Review: Fruitvale Station

Black screen, noise and shouting, and when the image comes on, we see a shaky, low quality 4:3 format shocking footage of a chaotic police arrest on a train platform. At 2:15 am, January 1, 2009 – just when people happily heading home after the New Year’s Eve celebration. The 22-year-old Oscar Grant has been shot (dead?) by a panicked transit police in front of a train packed with witnesses video taping the incident from every possible angle. Quickly, the witnesses’ videos are on YouTube, the news, triggering protests and riots around Fruitvale Station in Oakland, San Francisco bay area.

Based on the true event, “Fruitvale Station” received the Grand Jury Prize at Sundance 2013 and was also selected by Cannes Film Festival’s Un Certain Regard section 2013. The 27 year old, talented director Ryan Coogler, is an Oakland native filmmaker who was studying at USC when the shooting happened back in his hometown. Coogler wants to tell Oscar Grant’s story to remind the society of the incident and the value of a young black man. The production of Forest Whitaker agreed right away to produce Coogler’s first feature length film and cast Michael B. Jordan from the famous TV series “The Wire”, Melonie Diaz from “Be Kind Rewind” and Oscar Award supporting actress Octavia Spencer from “The Help”, for the film.

There is nothing on why the cop shot Oscar Grant, but the recreation of a struggling young man’s last 24 hours in life makes the audience easily attach to this character. We see Oscar was a charming, generous, good hearted, caring and loving young man with a goofy sense of humor. But in the same time, he was experiencing a job loss, his criminal past and how he decides to drop the drugs selling and trying to get back to a regular life for his 4 year old daughter, his loving girlfriend, mother and his peaceful family. Coogler constructs Oscar’s personality from an easy everyday life and inserts some flashback moments when his mother came to visit him in prison.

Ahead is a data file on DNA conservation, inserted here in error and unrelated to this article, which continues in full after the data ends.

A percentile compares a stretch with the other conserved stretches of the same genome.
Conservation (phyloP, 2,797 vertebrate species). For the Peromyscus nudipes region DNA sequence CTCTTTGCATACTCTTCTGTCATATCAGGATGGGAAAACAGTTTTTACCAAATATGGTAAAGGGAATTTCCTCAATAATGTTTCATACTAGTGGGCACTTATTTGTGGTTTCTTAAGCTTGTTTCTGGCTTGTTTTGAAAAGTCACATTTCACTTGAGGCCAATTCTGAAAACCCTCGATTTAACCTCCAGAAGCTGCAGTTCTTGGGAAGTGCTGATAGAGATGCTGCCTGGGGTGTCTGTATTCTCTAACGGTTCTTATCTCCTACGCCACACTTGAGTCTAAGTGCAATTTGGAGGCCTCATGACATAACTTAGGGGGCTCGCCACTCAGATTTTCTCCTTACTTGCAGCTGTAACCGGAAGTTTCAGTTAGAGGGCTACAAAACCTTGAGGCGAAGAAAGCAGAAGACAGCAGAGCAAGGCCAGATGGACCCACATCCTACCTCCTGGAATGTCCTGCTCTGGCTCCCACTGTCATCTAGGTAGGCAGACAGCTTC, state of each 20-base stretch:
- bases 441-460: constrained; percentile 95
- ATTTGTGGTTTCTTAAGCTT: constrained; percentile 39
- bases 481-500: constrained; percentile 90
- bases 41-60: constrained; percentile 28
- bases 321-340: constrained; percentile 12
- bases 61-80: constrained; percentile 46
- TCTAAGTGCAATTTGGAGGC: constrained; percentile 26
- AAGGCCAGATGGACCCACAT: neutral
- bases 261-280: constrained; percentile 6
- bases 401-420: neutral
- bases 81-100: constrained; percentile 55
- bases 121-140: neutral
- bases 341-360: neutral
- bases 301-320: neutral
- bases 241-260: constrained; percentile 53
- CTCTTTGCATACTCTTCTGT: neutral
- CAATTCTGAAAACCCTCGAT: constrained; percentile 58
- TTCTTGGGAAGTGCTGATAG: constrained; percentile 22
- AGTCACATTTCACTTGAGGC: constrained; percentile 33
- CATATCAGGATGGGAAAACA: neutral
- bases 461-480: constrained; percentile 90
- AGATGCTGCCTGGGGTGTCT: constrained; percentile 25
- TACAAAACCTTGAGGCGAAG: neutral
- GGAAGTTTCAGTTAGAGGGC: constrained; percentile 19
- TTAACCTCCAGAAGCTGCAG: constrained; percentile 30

Coogler continues the witness’s cell phone video with a documentary naturalism style, handheld camera, to record Oscar’s last day on December 31, 2008, his mother’s birthday. A bright sunny day in the suburbs of Oakland, he drives his daughter Tatiana to kindergarden, drops his girlfriend Sophina off at work, prepares his mother’s birthday, gives a family recipe to a total stranger, encounter with a dog being hit and run by a car and cutting off his drug selling by the shore. The priceless happy time with his daughter and his family, everything seems so effortless but shows how much Oscar wanted to start a new life with the upcoming new year, and how cruel the life is when a man’s life is not respect and when a race is not being treated equally.

Johannes Mehserle, the cop who shot Oscar Grant, claimed that he mistakingly pulled his gun instead of his taser and was sentenced to less than 12 months in prison for involuntary manslaughter. Since then and every year, Oscar Grant’s family, friends and supporters host a memorial in front of Fruitvale Station, but every year, similar incidents keep happening around the world, for which we should all take the responsibility to prevent.
– Shumaï Chou

 
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